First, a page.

High Copper Prices Force Sculptors Into Post-Bronze Age

We don't think of artists as people who cut corners. As poor as he was, Vincent van Gogh didn't use 10 percent less paint on his canvases to save money, and Michelangelo didn't substitute quartz for marble. But the rising price of copper, the main component of bronze, has forced more and more sculptors to economize.

"It's ridiculous how expensive bronze has become," Manhattan sculptor Bryan Hunt said. Piero Mussi, owner of Artworks Foundry in Berkeley, Calif., stated that the per-pound price of bronze has risen in the past 10 years, to $5 from $1.20. And Marc Fields, owner of New York's The Compleat Sculptor supply house, claimed his prices have more than tripled since 2008, reaching $7 a pound. (He also noted that shipping costs to New York City are higher than elsewhere.)

As a result, Mr. Hunt now casts some of his sculptures in a water-based plaster called Aqua-Resin, allowing him "to save way more than 50 percent. It's quicker to produce and less expensive for me, and I think the quality of the material is high."

He is not alone. Kitty Cantrell, a wildlife sculptor in Ramona, Calif., used to work primarily in bronze, but foundries now cast her work in polyester resin, which saves her more than half what she used to pay. "I'll work in bronze if someone is willing to pay 50 percent up front for casting," she said. In her studio are a couple of clay models from 2008 -- one of a wild turkey, the other of a group of vultures -- that she will cast only in bronze when the economy improves. The turkey's long, slender legs are too likely to break if not done in metal, she believes, while the vultures are intended for outdoors and it isn't clear how the polyester resin will stand up to ultraviolet rays.

Mr. Fields said a growing number of artists are looking to Aqua-Resin, concrete, Fiberglass, gypsum- and polyurethane-based resins, plaster and terra cotta -- which are less expensive than bronze and can be produced right in the studio, without the labor costs of a foundry. He said many of his customers are buying metal and mica powders that are poured into molds or applied as a patina to give a "faux finish" that resembles bronze or other metals. In fact, resin sculptures are often labeled as "cold cast bronze" or "bonded bronze," which may lead some buyers to believe they are purchasing a traditional bronze sculpture.

Many artists are offering different works -- and sometimes the same works -- in different media, to give prospective buyers a range of prices. "Nearly all my works are available in more than one material," Michael Alfano, a sculptor in Hopkinton, Mass., said. "It makes it more open and affordable to everyone."

New York's CFM Gallery has the work of Manhattan artist Aileen Fields in stone, bronze and acrylic. "The resins are okay if you are going to keep it inside, and they cost less" than bronze, Ms. Fields said. New York sculptor Carole Feuerman, whose life-size Aqua-Resin "Brooke With Beach Ball" is now outside Jim Kempner Fine Art in Chelsea, noted that her monumental bronzes are $335,000 while the resins of the same size cost $300,000. Mr. Hunt, on the other hand, claimed that "people pay to own one of my works, not for the materials used." His sculptures range from $60,000 to $210,000, depending on size and complexity.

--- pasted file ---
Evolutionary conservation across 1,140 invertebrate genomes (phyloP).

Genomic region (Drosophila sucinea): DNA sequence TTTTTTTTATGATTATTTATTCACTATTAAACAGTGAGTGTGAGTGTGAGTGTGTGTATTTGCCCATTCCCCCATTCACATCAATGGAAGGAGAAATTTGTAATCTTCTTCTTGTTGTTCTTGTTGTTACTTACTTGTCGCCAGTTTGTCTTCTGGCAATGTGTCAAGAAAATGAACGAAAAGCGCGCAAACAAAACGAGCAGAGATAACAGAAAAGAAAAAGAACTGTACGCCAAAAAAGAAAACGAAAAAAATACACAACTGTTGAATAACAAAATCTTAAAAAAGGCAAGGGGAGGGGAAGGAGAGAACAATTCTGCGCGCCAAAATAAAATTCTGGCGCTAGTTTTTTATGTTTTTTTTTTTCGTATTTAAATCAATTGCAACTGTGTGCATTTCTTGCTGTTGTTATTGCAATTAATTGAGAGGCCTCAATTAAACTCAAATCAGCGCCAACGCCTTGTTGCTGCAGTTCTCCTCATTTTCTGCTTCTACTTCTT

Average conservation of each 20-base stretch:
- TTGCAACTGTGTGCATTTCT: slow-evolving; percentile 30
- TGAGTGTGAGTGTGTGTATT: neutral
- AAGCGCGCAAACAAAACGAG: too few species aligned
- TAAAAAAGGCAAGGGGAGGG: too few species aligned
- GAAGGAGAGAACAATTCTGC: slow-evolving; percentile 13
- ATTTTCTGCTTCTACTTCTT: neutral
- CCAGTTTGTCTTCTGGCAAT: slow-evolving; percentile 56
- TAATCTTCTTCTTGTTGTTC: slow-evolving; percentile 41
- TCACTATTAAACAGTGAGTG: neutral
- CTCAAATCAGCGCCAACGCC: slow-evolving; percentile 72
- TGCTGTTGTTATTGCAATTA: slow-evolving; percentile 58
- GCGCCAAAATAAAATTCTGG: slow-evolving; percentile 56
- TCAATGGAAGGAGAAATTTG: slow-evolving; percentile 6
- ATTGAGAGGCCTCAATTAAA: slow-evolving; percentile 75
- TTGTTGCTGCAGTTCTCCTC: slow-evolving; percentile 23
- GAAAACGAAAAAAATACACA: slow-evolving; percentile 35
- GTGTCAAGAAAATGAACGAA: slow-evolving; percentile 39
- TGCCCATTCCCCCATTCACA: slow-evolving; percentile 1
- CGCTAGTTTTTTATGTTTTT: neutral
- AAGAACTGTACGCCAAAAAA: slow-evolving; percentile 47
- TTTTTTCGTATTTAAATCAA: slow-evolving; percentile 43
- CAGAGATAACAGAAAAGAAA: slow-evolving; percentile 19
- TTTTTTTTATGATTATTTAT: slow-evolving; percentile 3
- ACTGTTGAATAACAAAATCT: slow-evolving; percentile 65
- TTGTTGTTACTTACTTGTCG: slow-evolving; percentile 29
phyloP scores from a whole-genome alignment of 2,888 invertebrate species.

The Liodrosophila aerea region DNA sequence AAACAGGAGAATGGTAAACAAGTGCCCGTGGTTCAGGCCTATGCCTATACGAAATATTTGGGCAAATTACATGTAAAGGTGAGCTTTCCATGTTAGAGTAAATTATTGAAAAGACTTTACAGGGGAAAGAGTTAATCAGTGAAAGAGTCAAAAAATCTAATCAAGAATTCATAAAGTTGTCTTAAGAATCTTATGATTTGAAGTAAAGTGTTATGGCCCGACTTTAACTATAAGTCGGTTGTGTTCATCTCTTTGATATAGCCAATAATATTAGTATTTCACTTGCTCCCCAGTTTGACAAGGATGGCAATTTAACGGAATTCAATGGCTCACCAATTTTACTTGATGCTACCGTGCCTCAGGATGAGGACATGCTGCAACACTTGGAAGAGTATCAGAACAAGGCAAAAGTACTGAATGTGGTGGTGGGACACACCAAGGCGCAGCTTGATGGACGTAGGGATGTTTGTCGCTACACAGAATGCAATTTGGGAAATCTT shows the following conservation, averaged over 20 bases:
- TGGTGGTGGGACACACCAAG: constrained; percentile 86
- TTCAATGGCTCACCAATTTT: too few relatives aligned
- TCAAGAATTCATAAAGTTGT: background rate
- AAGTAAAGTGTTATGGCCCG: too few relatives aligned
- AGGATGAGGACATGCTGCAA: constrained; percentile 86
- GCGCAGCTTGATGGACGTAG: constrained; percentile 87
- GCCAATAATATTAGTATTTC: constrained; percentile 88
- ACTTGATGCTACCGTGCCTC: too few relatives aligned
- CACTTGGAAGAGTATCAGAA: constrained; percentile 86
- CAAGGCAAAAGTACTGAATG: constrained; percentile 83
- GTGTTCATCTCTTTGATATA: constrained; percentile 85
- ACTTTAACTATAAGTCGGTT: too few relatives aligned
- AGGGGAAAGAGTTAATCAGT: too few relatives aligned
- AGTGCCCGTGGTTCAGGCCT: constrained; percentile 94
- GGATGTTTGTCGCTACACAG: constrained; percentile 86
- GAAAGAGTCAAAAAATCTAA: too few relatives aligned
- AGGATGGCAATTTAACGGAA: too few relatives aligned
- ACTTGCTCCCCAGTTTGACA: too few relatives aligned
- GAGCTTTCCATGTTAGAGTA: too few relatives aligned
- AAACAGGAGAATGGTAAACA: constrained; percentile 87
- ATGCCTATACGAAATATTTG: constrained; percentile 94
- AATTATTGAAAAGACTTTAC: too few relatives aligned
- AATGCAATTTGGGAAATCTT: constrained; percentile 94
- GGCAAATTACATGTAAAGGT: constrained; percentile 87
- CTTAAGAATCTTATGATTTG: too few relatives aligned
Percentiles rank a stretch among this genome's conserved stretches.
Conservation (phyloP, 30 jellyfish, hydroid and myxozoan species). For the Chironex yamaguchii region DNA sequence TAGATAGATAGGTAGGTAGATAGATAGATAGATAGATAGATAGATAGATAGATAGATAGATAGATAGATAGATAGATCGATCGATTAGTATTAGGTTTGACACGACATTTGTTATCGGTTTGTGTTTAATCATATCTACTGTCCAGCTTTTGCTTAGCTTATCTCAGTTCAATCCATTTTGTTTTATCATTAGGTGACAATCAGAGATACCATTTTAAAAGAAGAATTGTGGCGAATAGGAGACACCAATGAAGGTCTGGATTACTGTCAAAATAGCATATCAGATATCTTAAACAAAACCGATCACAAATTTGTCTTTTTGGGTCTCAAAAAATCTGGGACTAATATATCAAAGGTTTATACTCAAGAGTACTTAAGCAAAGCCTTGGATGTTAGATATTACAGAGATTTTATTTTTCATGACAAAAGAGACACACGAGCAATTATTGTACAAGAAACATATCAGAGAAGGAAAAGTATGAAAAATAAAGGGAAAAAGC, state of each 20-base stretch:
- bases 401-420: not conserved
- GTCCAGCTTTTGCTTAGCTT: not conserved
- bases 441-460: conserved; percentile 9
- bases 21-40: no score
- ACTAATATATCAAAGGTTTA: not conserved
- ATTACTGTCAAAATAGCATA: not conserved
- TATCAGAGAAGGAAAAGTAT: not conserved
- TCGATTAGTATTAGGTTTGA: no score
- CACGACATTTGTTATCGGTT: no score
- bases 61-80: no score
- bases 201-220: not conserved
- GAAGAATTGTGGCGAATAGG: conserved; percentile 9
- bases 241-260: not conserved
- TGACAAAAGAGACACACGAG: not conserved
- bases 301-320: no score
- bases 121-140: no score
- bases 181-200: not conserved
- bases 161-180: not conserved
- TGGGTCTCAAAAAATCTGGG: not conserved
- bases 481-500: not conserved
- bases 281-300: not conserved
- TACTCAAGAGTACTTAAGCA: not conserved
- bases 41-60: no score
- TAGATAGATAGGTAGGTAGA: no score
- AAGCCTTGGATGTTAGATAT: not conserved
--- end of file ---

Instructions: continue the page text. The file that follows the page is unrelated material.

Mr. Hunt's New York art dealer, Renato Danese, agreed, stating that "collectors are evaluating the quality of the work, leaving the choice of the material up to the artist." If prospective buyers ask about the durability of Aqua-Resin, he tells them that with regular care it should last "a very long time." But he said the subject doesn't come up often. Bronze may be the "Tiffany of metals," as Pomona, N.Y., sculptor Martin Glick said, but with faux-bronze finishes and discreet salesmen, buyers may not know to ask what the thing is made of.

Even when artists stick with bronze, they are looking to spend less, and that may affect foundries' bottom lines. "We haven't had as many reorders," Marjee Levine at New England Sculpture Service, a Boston-based foundry, said. Sculptors who previously would place an order for half an edition are now just asking them to produce "one or two" works at a time. "Everything is a bit slower." Other artists are seeking estimates from foundries far from home, in the U.S. and elsewhere -- not because the price of bronze is lower there, but because labor costs are. "The cost of living is high in Boston, and we try to pay our employees a living wage," Ms. Levine said.

Mary Sand, a bronze sculptor in Philadelphia, claimed that "I can't afford any of the foundries on the East Coast"; she now uses Artworks Foundry in Berkeley. The labor costs of making the mold for one of her sculptures average $1,600 at Artworks, compared with $2,400 on the East Coast, she said, while the casting and patination costs $1,000, compared with $1,500 back east. Travel expenses -- she visits the foundry to supervise the process -- and shipping reduce some of those savings, but Ms. Sand sends Artworks multiple orders at once, which reduces the number of trips to the foundry.

Jeanne Touissaint at Art Castings of Colorado in Loveland said it is also "getting inquiries and orders" from East Coast sculptors. So are foundries in Mexico and Asia. Ms. Feuerman said she plans to try out foundries in Thailand and China in the coming year, because "it's so much less expensive, even if you add in shipping and traveling there."

The price of stainless steel, not bronze, was a concern for New York artist Rob Pruitt when he designed a statue of Andy Warhol, which the Public Art Fund commissioned and sited in Union Square. The foundry bid came in at $80,000, "which ran into some budgetary limitations," he said. Someone suggested casting the piece in fiberglass, which cut the foundry costs in half (a different foundry was used). A coating on the sculpture gave it a metallic look, so you would never know.